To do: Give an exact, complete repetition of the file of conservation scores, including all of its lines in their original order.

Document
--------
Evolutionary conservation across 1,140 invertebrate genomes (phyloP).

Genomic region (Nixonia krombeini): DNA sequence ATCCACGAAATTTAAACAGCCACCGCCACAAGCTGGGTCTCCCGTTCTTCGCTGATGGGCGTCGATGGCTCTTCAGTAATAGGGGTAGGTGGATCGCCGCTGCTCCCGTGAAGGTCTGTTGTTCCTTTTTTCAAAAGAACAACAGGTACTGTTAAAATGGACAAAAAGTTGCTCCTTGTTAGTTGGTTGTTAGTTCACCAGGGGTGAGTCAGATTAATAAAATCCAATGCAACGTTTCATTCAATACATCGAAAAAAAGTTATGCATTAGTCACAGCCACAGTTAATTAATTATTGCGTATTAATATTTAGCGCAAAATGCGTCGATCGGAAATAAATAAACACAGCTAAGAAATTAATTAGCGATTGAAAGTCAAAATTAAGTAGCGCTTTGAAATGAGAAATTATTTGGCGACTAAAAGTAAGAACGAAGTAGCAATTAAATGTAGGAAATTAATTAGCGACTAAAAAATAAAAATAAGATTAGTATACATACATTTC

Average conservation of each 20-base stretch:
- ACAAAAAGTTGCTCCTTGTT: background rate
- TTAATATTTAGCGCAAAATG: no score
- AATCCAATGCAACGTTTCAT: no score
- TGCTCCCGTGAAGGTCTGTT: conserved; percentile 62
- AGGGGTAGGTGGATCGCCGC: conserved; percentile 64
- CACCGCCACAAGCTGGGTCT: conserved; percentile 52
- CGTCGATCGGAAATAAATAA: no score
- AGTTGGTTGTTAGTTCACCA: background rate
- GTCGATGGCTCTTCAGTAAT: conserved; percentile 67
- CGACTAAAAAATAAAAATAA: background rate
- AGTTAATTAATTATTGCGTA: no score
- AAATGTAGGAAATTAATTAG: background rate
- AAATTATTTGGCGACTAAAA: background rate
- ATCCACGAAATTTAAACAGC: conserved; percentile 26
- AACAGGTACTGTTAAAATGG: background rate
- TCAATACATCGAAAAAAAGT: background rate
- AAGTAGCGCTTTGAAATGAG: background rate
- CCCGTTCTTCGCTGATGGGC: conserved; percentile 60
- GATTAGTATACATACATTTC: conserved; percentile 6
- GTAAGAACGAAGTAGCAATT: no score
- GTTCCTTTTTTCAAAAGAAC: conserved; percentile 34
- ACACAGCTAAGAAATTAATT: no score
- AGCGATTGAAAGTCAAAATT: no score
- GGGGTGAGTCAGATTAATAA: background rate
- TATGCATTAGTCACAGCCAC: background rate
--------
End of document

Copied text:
Evolutionary conservation across 1,140 invertebrate genomes (phyloP).

Genomic region (Nixonia krombeini): DNA sequence ATCCACGAAATTTAAACAGCCACCGCCACAAGCTGGGTCTCCCGTTCTTCGCTGATGGGCGTCGATGGCTCTTCAGTAATAGGGGTAGGTGGATCGCCGCTGCTCCCGTGAAGGTCTGTTGTTCCTTTTTTCAAAAGAACAACAGGTACTGTTAAAATGGACAAAAAGTTGCTCCTTGTTAGTTGGTTGTTAGTTCACCAGGGGTGAGTCAGATTAATAAAATCCAATGCAACGTTTCATTCAATACATCGAAAAAAAGTTATGCATTAGTCACAGCCACAGTTAATTAATTATTGCGTATTAATATTTAGCGCAAAATGCGTCGATCGGAAATAAATAAACACAGCTAAGAAATTAATTAGCGATTGAAAGTCAAAATTAAGTAGCGCTTTGAAATGAGAAATTATTTGGCGACTAAAAGTAAGAACGAAGTAGCAATTAAATGTAGGAAATTAATTAGCGACTAAAAAATAAAAATAAGATTAGTATACATACATTTC

Average conservation of each 20-base stretch:
- ACAAAAAGTTGCTCCTTGTT: background rate
- TTAATATTTAGCGCAAAATG: no score
- AATCCAATGCAACGTTTCAT: no score
- TGCTCCCGTGAAGGTCTGTT: conserved; percentile 62
- AGGGGTAGGTGGATCGCCGC: conserved; percentile 64
- CACCGCCACAAGCTGGGTCT: conserved; percentile 52
- CGTCGATCGGAAATAAATAA: no score
- AGTTGGTTGTTAGTTCACCA: background rate
- GTCGATGGCTCTTCAGTAAT: conserved; percentile 67
- CGACTAAAAAATAAAAATAA: background rate
- AGTTAATTAATTATTGCGTA: no score
- AAATGTAGGAAATTAATTAG: background rate
- AAATTATTTGGCGACTAAAA: background rate
- ATCCACGAAATTTAAACAGC: conserved; percentile 26
- AACAGGTACTGTTAAAATGG: background rate
- TCAATACATCGAAAAAAAGT: background rate
- AAGTAGCGCTTTGAAATGAG: background rate
- CCCGTTCTTCGCTGATGGGC: conserved; percentile 60
- GATTAGTATACATACATTTC: conserved; percentile 6
- GTAAGAACGAAGTAGCAATT: no score
- GTTCCTTTTTTCAAAAGAAC: conserved; percentile 34
- ACACAGCTAAGAAATTAATT: no score
- AGCGATTGAAAGTCAAAATT: no score
- GGGGTGAGTCAGATTAATAA: background rate
- TATGCATTAGTCACAGCCAC: background rate